Poor demand to keep private power producers under stress in medium term
TDirector, CRISIL Research
he irony couldn’t be starker: for a country where significant stretches remain untouched by electricity, leave alone enjoy uninterrupted power. Power producers are battling a glut.
Recent years have seen aggressive capacity additions, led by the private sector. Between fiscal years 2013 and 2017, installed capacity saw a compound annual growth rate of 10%, with a whopping 130 GW (including renewables capacity) added.
However, power demand grew at a tepid 4% a year, given weak financial health of distribution companies (discoms) which restricted their power off-take ability, sluggish industrial growth, and rising energy efficiency measures taken by the government.
Not surprisingly, the average plant load factor (PLF) for thermal plants fell to 60% last fiscal from 70% in 2013. It was even lower for the private sector – for these producers, PLFs were at 56% last fiscal.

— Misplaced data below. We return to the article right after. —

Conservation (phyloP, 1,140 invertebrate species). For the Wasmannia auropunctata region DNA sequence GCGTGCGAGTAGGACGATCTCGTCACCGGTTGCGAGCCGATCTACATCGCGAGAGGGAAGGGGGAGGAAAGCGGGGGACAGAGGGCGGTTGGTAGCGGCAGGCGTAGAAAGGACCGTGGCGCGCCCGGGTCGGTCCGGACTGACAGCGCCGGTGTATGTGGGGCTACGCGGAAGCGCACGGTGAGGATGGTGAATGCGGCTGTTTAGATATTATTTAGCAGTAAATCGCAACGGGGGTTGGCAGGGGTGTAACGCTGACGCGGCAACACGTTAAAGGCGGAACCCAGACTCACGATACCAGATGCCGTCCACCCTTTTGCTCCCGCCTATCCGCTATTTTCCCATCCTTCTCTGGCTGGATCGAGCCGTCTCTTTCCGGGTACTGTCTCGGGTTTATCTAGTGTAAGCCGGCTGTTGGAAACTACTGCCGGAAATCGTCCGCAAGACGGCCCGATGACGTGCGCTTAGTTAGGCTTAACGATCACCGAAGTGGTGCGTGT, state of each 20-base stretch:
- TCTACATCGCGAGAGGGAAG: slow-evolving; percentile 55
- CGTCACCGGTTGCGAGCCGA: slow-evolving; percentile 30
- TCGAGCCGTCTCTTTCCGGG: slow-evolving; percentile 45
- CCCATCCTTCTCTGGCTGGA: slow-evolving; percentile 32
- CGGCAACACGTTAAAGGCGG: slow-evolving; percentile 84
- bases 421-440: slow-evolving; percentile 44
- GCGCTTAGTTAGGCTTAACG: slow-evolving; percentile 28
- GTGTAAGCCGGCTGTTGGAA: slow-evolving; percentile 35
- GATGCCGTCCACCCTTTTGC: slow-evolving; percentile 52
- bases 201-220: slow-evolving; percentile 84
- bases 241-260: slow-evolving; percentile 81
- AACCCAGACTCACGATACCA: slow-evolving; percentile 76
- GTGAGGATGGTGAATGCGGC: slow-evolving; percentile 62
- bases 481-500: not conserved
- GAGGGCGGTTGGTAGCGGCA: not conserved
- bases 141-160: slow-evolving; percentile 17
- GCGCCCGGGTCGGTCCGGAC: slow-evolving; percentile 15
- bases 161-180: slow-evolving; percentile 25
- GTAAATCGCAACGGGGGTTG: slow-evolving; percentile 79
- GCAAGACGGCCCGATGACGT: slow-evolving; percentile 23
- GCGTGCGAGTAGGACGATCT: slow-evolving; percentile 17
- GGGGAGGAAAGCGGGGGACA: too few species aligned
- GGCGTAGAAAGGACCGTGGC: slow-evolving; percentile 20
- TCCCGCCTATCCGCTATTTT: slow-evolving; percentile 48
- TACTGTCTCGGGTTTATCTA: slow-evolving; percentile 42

This has put the generation companies in a fix. The duress is more in the private sector, which added 87 GW of capacity between 2009 and 2017, a chunk of it without adequate offtake and fuel arrangements.
Sans off-take duress continues for private producers
The power procurement structure is also undergoing a shift. Given their weak financial position and uncertain sales growth projections, as well as low electricity prices in short term market (owing to oversupply situation), discoms are preferring short / medium term procurement instead of longterm PPAs. The increasing share of intermittent renewable energy and rise in industrial open access consumption only bolster that decision. Hence, there are very few long term PPAs.
This heaps financial on power producers with stress untied